Yaesu: Yaesu VX-6 & VX-7 Receive Issue

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MTS2000des

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Classic sign of front end filter failure. The issue is due to contamination of the filters. The write up on the V71A/D710GA covers it well and explains why it happens. Has little to do with storage.
 

vagrant

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Oh wow. I didn't know those handhelds had bad TOKO filters in them too. I had that issue in two Kenwood D710's, but they (Kenwood) fixed both for free. I only had to pay shipping to them.


 

k6cpo

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I have used the stock antennas...not working; put on the new antennas (from Amazon), still not working; simplex works for maybe 100 feet, then nothing. They can hear me loud, but I cannot hear them when they try to talk back. I did try one of the new antennas on a Wouxum & works perfectly.

ALthough both radios had been stored inside climate contolled room for about two years, they did work when I stored them. Now, nothing but paper weights! I find it quite odd that both radios have the same issue.

Not sure if it is cost-effective to have them checked out and/or repaired.
I think you need another set of eyes on the radios. Whatever is wrong, it's possible you're overlooking it and a fresh perspective might be able to figure out what's wrong. If you know someone knowledgeable that could take a look a the radios, I'd suggest doing that.
 

lbashaw

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Finally, problem resolved! I sent the VX-6 to Yaseu service center in California. Excellent service attention and really fast turn-around. Problem was identified as a bad ceramic filter...replaced for less than $40. Now the VX-7 goes in to Yaseu.
 

majoco

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Hang on a second - you said in the very first post " In simplex, both transmit & receive perfectly. " If the ceramic filter was bad as they say, how did it receive on simplex but not the very same signal when you interrogated the repeater. ? Doesn't make sense to me. I have a VX-2 18 years old somewhere round here, I'll give that a try and see if it suffers the same defect.
 

KE5MC

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I think in the defense of the OP we typically don't appreciate signal strength at the device we are using especially in over the air situation. While the ceramic filter can fail like a light bulb, normally the symptoms are reduced receptions. Likely the original simplex to simplex might have been at 5w and a few hundred yards apart or less and powering thru the failing filter. When fixed the same test may be done at the lowest setting (100mw?) with the same 'perfect' results.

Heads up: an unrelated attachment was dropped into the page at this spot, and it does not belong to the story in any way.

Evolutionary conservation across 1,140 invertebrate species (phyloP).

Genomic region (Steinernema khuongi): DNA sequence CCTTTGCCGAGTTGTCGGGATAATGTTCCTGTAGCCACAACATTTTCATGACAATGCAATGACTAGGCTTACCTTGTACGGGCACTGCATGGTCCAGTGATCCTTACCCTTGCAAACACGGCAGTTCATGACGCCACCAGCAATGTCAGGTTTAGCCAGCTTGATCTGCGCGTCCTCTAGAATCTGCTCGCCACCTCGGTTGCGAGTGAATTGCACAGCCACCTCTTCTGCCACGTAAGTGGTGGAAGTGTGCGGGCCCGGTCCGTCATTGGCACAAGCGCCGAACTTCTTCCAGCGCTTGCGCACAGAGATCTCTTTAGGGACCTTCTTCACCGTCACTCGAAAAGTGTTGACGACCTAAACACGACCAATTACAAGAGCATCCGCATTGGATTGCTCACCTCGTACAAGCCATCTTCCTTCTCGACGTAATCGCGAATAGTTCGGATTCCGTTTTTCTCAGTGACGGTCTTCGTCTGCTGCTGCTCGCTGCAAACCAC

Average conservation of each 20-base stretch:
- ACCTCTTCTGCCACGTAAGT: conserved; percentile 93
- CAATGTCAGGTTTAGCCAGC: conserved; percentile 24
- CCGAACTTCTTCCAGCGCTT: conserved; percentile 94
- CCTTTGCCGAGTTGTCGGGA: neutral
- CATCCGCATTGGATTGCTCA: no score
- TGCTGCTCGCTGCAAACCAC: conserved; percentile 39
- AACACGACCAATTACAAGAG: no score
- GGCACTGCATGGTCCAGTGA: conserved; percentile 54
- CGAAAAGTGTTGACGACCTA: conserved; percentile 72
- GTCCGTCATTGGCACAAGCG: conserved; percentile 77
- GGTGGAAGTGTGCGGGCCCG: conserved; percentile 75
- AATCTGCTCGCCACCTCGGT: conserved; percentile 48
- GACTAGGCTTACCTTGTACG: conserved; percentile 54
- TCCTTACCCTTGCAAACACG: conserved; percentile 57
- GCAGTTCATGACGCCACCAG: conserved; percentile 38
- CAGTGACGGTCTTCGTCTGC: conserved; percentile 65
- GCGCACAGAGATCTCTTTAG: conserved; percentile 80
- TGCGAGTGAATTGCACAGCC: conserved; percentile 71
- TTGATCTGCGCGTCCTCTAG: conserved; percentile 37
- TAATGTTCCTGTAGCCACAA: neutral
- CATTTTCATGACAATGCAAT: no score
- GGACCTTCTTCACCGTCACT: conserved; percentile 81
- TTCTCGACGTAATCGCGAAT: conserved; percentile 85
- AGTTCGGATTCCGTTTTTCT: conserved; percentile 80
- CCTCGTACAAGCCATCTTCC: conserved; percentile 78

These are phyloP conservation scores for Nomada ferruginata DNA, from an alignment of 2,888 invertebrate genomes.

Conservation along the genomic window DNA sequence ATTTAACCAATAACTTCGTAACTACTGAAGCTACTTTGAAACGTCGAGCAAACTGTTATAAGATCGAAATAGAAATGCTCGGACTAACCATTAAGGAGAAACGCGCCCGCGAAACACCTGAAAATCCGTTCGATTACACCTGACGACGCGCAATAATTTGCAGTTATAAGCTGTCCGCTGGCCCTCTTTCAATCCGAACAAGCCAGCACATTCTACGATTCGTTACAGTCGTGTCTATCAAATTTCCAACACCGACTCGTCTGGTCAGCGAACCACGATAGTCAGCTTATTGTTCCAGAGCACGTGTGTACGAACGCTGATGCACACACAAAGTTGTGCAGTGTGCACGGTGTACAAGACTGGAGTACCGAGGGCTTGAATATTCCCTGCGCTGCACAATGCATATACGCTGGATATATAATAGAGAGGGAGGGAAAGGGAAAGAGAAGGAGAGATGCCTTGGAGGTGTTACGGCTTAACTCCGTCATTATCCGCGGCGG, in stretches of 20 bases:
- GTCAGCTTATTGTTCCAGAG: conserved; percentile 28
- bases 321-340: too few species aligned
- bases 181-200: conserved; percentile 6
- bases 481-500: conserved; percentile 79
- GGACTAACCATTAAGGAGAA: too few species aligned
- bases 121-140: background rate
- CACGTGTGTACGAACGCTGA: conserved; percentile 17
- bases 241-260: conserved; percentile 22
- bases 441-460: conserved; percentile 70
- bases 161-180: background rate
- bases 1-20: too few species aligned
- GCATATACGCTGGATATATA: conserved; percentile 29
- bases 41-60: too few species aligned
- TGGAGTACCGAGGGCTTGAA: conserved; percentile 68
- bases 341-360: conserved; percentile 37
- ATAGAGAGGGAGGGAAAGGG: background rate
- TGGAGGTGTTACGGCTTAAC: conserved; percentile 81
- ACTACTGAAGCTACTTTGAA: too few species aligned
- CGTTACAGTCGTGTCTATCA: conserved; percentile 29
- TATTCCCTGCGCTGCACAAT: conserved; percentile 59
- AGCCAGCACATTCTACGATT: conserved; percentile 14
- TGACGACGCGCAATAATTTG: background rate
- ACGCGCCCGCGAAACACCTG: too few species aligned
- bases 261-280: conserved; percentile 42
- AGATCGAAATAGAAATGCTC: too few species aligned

MTS2000des

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Hang on a second - you said in the very first post " In simplex, both transmit & receive perfectly. " If the ceramic filter was bad as they say, how did it receive on simplex but not the very same signal when you interrogated the repeater. ?
Receiver will usually work in a strong signal (-10dbm from a nearby radio) but deaf to the "outside world". It's a well documented issue with ceramic filters and I have a stack of Kenwood 80 series mobiles made in 2006/2007 with the same issue. Deaf as a doornail on wide but work fine on narrow. Not worth fixing due to the labor involved.
 

KE5MC

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...but it does have everything to do with establishing the RF signal path. We know the OP was hitting the repeater at 3 miles, but was not hearing the repeaters response. Unfortunately we don't know his working simplex range, nor do we know if he moved closer to the repeater and if he could eventually hear it. I'm betting he could if he tried. Signal path is about inverse-square law. Nothing in the repeater setup of power out or antenna gain was going to make up for a HT with a compromised receiver without moving closer to the repeater. Another HT in-close could easily overcome a failing filter because of proximity. As end users of the equipment we really don't appreciate the dynamic range the receivers have until they go from single digital microvolt sensitivity to 3 & 4 digit sensitivity (broken). What we normally hear at 3 miles has gone down to something much nearer. In this case using simplex was an easy way to eliminate repeater setup, but confused the issue when in hindsight it was poor sensitivity overcome by the proximity of the simplex transmitter.
 

majoco

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When you enter the frequency of any repeater into your radio, you enter the repeater output frequency. If there is no tone squelch or other fancy stuff, you should be able to hear other users of the repeater. This is simplex, just like listening on a scanner. If you are in the service area of the repeater and you don't hear any chatter, then there is something wrong - too far from the repeater, poor receiver, bad antenna or coax, all the usual stuff - including finger trouble.

It's usual that the receivable distance from the repeater to your location is far greater than from your transmitter to the repeater - less transmitter power, local obstacles, less height, smaller antenna etc. Just because you can hear the repeater, doesn't mean you can hit it, but again - finger trouble.
 
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